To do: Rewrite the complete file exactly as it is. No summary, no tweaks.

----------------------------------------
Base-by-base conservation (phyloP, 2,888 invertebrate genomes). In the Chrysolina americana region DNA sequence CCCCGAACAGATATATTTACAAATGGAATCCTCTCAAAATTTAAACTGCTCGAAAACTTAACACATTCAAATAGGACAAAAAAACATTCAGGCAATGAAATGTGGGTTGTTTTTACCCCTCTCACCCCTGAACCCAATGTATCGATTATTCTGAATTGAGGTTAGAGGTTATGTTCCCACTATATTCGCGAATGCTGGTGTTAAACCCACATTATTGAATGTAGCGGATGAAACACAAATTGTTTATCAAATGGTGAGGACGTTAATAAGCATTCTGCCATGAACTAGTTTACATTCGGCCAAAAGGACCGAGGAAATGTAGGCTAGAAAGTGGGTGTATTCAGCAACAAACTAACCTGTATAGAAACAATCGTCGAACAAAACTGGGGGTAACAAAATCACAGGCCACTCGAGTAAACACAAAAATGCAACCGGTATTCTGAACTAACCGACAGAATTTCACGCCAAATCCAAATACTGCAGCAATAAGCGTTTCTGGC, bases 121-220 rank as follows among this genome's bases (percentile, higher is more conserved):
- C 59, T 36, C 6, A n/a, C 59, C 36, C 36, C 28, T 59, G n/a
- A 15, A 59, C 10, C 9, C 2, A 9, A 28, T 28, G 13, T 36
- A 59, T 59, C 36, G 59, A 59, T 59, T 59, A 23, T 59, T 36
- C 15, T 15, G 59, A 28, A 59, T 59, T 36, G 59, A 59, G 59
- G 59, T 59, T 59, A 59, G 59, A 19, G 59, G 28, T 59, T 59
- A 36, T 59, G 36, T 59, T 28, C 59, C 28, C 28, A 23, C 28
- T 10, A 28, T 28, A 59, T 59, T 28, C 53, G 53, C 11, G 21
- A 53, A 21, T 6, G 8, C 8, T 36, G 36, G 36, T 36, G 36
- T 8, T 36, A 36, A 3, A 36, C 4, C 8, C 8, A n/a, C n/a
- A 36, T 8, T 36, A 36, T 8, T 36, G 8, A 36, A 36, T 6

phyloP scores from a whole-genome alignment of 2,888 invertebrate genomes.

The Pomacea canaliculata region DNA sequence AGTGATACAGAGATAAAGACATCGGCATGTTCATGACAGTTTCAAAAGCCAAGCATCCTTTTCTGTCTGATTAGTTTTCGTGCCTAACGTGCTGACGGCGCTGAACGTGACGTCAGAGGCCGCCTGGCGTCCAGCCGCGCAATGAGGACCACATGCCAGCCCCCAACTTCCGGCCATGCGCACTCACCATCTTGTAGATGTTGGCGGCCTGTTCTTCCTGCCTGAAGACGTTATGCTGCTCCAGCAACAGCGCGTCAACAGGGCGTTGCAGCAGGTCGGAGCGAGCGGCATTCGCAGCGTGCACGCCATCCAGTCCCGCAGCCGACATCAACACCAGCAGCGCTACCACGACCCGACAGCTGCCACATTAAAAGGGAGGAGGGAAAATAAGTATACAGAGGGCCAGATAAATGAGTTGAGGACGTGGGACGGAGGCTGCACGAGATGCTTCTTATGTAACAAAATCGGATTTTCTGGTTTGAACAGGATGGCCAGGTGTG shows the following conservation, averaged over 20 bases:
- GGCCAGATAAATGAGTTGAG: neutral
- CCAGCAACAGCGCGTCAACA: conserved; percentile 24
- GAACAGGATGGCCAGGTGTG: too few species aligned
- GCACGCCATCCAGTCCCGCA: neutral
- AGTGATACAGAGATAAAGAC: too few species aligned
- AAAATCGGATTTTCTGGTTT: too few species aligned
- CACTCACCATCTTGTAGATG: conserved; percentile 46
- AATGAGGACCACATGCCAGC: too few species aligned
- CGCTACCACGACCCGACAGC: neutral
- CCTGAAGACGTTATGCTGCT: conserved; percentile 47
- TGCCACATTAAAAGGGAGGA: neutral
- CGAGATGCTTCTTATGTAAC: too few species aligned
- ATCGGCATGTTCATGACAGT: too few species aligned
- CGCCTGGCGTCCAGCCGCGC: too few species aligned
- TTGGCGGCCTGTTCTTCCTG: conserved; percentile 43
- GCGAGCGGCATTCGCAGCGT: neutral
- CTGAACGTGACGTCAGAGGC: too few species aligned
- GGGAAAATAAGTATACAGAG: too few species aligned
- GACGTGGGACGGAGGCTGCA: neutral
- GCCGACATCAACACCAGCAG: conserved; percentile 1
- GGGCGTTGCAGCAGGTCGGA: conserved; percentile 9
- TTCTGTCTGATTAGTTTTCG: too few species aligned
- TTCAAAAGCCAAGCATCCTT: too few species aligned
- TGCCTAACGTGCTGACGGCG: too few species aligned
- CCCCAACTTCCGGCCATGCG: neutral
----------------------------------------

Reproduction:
Base-by-base conservation (phyloP, 2,888 invertebrate genomes). In the Chrysolina americana region DNA sequence CCCCGAACAGATATATTTACAAATGGAATCCTCTCAAAATTTAAACTGCTCGAAAACTTAACACATTCAAATAGGACAAAAAAACATTCAGGCAATGAAATGTGGGTTGTTTTTACCCCTCTCACCCCTGAACCCAATGTATCGATTATTCTGAATTGAGGTTAGAGGTTATGTTCCCACTATATTCGCGAATGCTGGTGTTAAACCCACATTATTGAATGTAGCGGATGAAACACAAATTGTTTATCAAATGGTGAGGACGTTAATAAGCATTCTGCCATGAACTAGTTTACATTCGGCCAAAAGGACCGAGGAAATGTAGGCTAGAAAGTGGGTGTATTCAGCAACAAACTAACCTGTATAGAAACAATCGTCGAACAAAACTGGGGGTAACAAAATCACAGGCCACTCGAGTAAACACAAAAATGCAACCGGTATTCTGAACTAACCGACAGAATTTCACGCCAAATCCAAATACTGCAGCAATAAGCGTTTCTGGC, bases 121-220 rank as follows among this genome's bases (percentile, higher is more conserved):
- C 59, T 36, C 6, A n/a, C 59, C 36, C 36, C 28, T 59, G n/a
- A 15, A 59, C 10, C 9, C 2, A 9, A 28, T 28, G 13, T 36
- A 59, T 59, C 36, G 59, A 59, T 59, T 59, A 23, T 59, T 36
- C 15, T 15, G 59, A 28, A 59, T 59, T 36, G 59, A 59, G 59
- G 59, T 59, T 59, A 59, G 59, A 19, G 59, G 28, T 59, T 59
- A 36, T 59, G 36, T 59, T 28, C 59, C 28, C 28, A 23, C 28
- T 10, A 28, T 28, A 59, T 59, T 28, C 53, G 53, C 11, G 21
- A 53, A 21, T 6, G 8, C 8, T 36, G 36, G 36, T 36, G 36
- T 8, T 36, A 36, A 3, A 36, C 4, C 8, C 8, A n/a, C n/a
- A 36, T 8, T 36, A 36, T 8, T 36, G 8, A 36, A 36, T 6

phyloP scores from a whole-genome alignment of 2,888 invertebrate genomes.

The Pomacea canaliculata region DNA sequence AGTGATACAGAGATAAAGACATCGGCATGTTCATGACAGTTTCAAAAGCCAAGCATCCTTTTCTGTCTGATTAGTTTTCGTGCCTAACGTGCTGACGGCGCTGAACGTGACGTCAGAGGCCGCCTGGCGTCCAGCCGCGCAATGAGGACCACATGCCAGCCCCCAACTTCCGGCCATGCGCACTCACCATCTTGTAGATGTTGGCGGCCTGTTCTTCCTGCCTGAAGACGTTATGCTGCTCCAGCAACAGCGCGTCAACAGGGCGTTGCAGCAGGTCGGAGCGAGCGGCATTCGCAGCGTGCACGCCATCCAGTCCCGCAGCCGACATCAACACCAGCAGCGCTACCACGACCCGACAGCTGCCACATTAAAAGGGAGGAGGGAAAATAAGTATACAGAGGGCCAGATAAATGAGTTGAGGACGTGGGACGGAGGCTGCACGAGATGCTTCTTATGTAACAAAATCGGATTTTCTGGTTTGAACAGGATGGCCAGGTGTG shows the following conservation, averaged over 20 bases:
- GGCCAGATAAATGAGTTGAG: neutral
- CCAGCAACAGCGCGTCAACA: conserved; percentile 24
- GAACAGGATGGCCAGGTGTG: too few species aligned
- GCACGCCATCCAGTCCCGCA: neutral
- AGTGATACAGAGATAAAGAC: too few species aligned
- AAAATCGGATTTTCTGGTTT: too few species aligned
- CACTCACCATCTTGTAGATG: conserved; percentile 46
- AATGAGGACCACATGCCAGC: too few species aligned
- CGCTACCACGACCCGACAGC: neutral
- CCTGAAGACGTTATGCTGCT: conserved; percentile 47
- TGCCACATTAAAAGGGAGGA: neutral
- CGAGATGCTTCTTATGTAAC: too few species aligned
- ATCGGCATGTTCATGACAGT: too few species aligned
- CGCCTGGCGTCCAGCCGCGC: too few species aligned
- TTGGCGGCCTGTTCTTCCTG: conserved; percentile 43
- GCGAGCGGCATTCGCAGCGT: neutral
- CTGAACGTGACGTCAGAGGC: too few species aligned
- GGGAAAATAAGTATACAGAG: too few species aligned
- GACGTGGGACGGAGGCTGCA: neutral
- GCCGACATCAACACCAGCAG: conserved; percentile 1
- GGGCGTTGCAGCAGGTCGGA: conserved; percentile 9
- TTCTGTCTGATTAGTTTTCG: too few species aligned
- TTCAAAAGCCAAGCATCCTT: too few species aligned
- TGCCTAACGTGCTGACGGCG: too few species aligned
- CCCCAACTTCCGGCCATGCG: neutral